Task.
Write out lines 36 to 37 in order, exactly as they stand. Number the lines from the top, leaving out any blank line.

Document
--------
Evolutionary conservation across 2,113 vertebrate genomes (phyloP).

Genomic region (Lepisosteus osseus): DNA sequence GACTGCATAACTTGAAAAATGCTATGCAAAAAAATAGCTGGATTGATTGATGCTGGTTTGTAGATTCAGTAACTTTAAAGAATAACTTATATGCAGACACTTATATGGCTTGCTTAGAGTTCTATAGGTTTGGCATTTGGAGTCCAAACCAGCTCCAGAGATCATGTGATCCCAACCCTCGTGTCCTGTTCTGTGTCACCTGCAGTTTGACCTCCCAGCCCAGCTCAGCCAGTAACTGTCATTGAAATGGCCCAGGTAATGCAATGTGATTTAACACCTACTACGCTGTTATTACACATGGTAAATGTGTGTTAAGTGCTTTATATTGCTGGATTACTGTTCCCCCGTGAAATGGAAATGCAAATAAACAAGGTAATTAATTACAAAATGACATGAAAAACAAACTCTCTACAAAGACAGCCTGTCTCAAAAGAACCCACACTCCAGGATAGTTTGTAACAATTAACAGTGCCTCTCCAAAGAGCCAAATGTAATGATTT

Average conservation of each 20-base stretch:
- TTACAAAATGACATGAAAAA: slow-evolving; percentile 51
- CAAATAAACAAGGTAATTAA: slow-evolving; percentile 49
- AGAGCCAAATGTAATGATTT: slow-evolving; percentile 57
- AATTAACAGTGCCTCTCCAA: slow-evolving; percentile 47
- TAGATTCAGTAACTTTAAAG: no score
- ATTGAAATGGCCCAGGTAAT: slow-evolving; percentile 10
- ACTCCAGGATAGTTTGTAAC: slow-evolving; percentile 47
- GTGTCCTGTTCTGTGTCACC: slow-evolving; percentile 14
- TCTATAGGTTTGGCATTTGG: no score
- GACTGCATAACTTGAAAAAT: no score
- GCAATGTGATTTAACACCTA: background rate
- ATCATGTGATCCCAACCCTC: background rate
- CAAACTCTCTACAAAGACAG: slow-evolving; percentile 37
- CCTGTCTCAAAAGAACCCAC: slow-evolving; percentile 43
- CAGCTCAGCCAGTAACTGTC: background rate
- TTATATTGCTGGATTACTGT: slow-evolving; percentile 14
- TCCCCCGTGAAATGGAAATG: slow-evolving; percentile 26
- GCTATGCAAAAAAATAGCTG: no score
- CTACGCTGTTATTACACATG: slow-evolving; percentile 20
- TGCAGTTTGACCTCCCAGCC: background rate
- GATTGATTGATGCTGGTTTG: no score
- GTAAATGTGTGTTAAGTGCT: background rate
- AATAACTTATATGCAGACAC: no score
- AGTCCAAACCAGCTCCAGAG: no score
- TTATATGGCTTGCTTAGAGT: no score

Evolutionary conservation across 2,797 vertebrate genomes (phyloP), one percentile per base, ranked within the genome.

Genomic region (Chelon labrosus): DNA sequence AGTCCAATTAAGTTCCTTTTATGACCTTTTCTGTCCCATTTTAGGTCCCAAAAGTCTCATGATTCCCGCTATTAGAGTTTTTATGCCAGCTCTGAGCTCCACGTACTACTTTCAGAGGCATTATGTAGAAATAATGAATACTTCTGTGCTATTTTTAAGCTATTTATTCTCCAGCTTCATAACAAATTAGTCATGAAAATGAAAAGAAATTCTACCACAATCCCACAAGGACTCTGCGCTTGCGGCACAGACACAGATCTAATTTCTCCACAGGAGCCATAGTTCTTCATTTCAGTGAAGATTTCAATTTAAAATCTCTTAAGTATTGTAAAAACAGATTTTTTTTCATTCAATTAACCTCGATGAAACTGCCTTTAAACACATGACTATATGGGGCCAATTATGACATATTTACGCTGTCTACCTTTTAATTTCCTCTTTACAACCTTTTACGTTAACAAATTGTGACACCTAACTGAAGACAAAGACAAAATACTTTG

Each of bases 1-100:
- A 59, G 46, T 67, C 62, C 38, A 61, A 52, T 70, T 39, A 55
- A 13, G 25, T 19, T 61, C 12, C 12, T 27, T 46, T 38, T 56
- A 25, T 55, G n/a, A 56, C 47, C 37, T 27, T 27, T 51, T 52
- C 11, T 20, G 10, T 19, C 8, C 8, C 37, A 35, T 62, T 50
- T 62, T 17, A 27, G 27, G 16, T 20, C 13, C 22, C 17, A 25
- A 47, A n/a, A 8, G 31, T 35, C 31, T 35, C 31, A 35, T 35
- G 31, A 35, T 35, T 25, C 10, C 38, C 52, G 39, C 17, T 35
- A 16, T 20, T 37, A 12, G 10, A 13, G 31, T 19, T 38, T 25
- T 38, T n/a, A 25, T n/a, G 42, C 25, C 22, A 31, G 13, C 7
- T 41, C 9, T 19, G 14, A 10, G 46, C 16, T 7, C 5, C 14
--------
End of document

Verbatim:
- T 62, T 17, A 27, G 27, G 16, T 20, C 13, C 22, C 17, A 25
- A 47, A n/a, A 8, G 31, T 35, C 31, T 35, C 31, A 35, T 35